As does the aforementioned fact that the guys’ plan to fix the whole mess they’ve caused (their hidden camera dickery causes the whole branch to be shut down)—actually works. As filled with dumb plans as they always are in response to the dilemmas their initial dumb plans invariably cause, Ders, Blake, and Adam almost always fail. Sure sometimes they get almost what they want, but its usually by accident, of because of outside forces, or sometimes simply because Alice can’t be bothered to do the right thing and fire them because it would take too much damned effort. But this time, their diabolical scheme to capture Miss BS partying with underage kids and blackmail her into dropping the story… goes exactly according to plan. Sure, their initial plan to have the tough, tattoo-faced girl who terrorized them at the bus stop beat up the reporter was a bust—Miss BS knows her self-defense—but their ultimate victory, relying as it does on the character of Miss BS to act in ways that don’t make dramatic sense, comes off as too-pat, and mean. It’s the sort of thing the Gang of It’s Always Sunny might pull off—but that’s because the Gang is a hell of a lot meaner and more awful than the guys. They’re also more consistently conceived characters.


I’ve been accused in the comments here of “overthinking” Workaholics. To which I respond: a) That’s sort of my job. And b) I don’t think that’s true. Comedy is a damnably difficult trick, and “edgy” or “offensive” comedy is doing that trick while juggling chainsaws on a high-wire. Tone is central, as is the sense that the show’s comedic sensibility is solidly understood by the writers/creators. Workaholics works, when it does, because, while viewers might think the guys are funny and their irresponsible lifestyle in some ways enviable (who likes work, really?), we never really think that their world view should carry the day. Not to flog the comparison, but It’s Always Sunny works because it’s got a clear mission statement (these are the worst people in the world), and the show stays utterly committed to that. Workaholics is a more ramshackle, “all laughs are good laughs” enterprise, and often a lazy one.

After all, what did the guys accomplish, looking at this episode objectively? A news reporter discovered a legitimate news story that a telemarketing company routinely preys on enfeebled people, and then, accepting an invitation (out of pity) to say no hard feelings, has her career (and possibly her freedom—she was grinding pretty hard on a minor) threatened by the three men she got justly fired. Fuck you, strong, professional lady doing her job!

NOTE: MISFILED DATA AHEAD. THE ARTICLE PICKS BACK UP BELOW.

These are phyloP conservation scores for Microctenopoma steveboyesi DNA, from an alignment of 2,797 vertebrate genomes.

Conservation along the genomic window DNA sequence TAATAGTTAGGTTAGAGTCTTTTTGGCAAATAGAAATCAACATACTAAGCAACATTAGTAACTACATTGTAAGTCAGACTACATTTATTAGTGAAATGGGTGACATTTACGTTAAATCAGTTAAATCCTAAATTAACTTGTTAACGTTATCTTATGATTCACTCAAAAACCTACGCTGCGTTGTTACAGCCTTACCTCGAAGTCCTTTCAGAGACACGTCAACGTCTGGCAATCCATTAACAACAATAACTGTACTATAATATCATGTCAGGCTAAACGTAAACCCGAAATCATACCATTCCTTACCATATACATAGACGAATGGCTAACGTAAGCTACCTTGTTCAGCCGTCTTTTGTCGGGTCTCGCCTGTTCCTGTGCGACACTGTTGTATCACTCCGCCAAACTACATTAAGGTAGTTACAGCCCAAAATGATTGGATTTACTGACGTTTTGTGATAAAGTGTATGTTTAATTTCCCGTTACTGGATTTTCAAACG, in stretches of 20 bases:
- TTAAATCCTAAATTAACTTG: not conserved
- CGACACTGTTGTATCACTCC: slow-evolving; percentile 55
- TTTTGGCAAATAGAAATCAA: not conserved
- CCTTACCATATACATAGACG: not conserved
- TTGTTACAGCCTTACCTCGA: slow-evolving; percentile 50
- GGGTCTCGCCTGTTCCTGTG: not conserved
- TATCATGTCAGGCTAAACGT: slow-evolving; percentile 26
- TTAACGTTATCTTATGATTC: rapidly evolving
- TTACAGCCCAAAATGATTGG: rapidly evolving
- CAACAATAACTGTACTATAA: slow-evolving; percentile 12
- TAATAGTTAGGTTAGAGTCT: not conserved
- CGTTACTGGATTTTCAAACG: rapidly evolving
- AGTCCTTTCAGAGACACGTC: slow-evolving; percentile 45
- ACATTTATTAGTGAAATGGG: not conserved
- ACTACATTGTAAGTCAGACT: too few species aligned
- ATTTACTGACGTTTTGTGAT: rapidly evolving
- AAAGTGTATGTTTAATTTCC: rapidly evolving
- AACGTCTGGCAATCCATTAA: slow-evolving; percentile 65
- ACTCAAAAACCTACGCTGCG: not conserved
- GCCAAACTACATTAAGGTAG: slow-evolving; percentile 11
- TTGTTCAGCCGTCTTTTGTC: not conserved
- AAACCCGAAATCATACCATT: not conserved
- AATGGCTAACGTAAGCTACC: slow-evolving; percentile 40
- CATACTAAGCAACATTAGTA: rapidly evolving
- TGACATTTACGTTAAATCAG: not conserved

All that being said, there are laughs along the way. It’s largely Adam’s episode, with Adam Devine deploying his signature delivery—Adam bluffingly attempts to rewrite the history everyone has just seen to his advantage—to great effect. After wetting himself when the tough girl at the bus stop threatens them: “I wasn’t even scared of her dude—I was so brave right then…” It’s the way he shifts his eyes and sort of swallows his words as he’s putting them out there that does it. Also, while trying to push through the justifiably furious mob of his coworkers: “I’m stronger that most of you!” And sometimes it’s funny when he just forgets how to talk, as when he sees Ms. BS kicking the living crap out of their would-be hit girl and asks, “Are your guyses penises not soft right now?” Like the rest of the guys, Adam is most appealing when his spastic attempts to be a smug douche expose how little-suited he is for the role he’s chosen. When he, Blake, and Ders’ ill-conceived selfishness makes them actual, victorious smug douches? Not so much.

Stray observations:

  • Ders probably would make a damn fine weatherman.
  • Montez, reliable as ever: “Well, well, well, if it’s not the cast of The Newsroom—except that Jeff Daniels didn’t try to fuck me in my ass!”
  • “How’s your job? I remember before we met you, we had three of those things.”
  • Adam, attempting nonchalance: ““She’s just a human celebrity—let’s be totally normal around her.”
  • And always appreciate how Adam’s mind loses focus and goes down its own rabbit hole as soon as the possibility of sex enters it: “Just come over for 20 minutes and then you never have to see us again. Unless you want to, unless you want to have, like, an intimate thing with one of us. Then..we would be into that, but I don’t know! I don’t know if we have chemistry right now…”
  • Bodily function count: pee (x2), farting, poop dollar.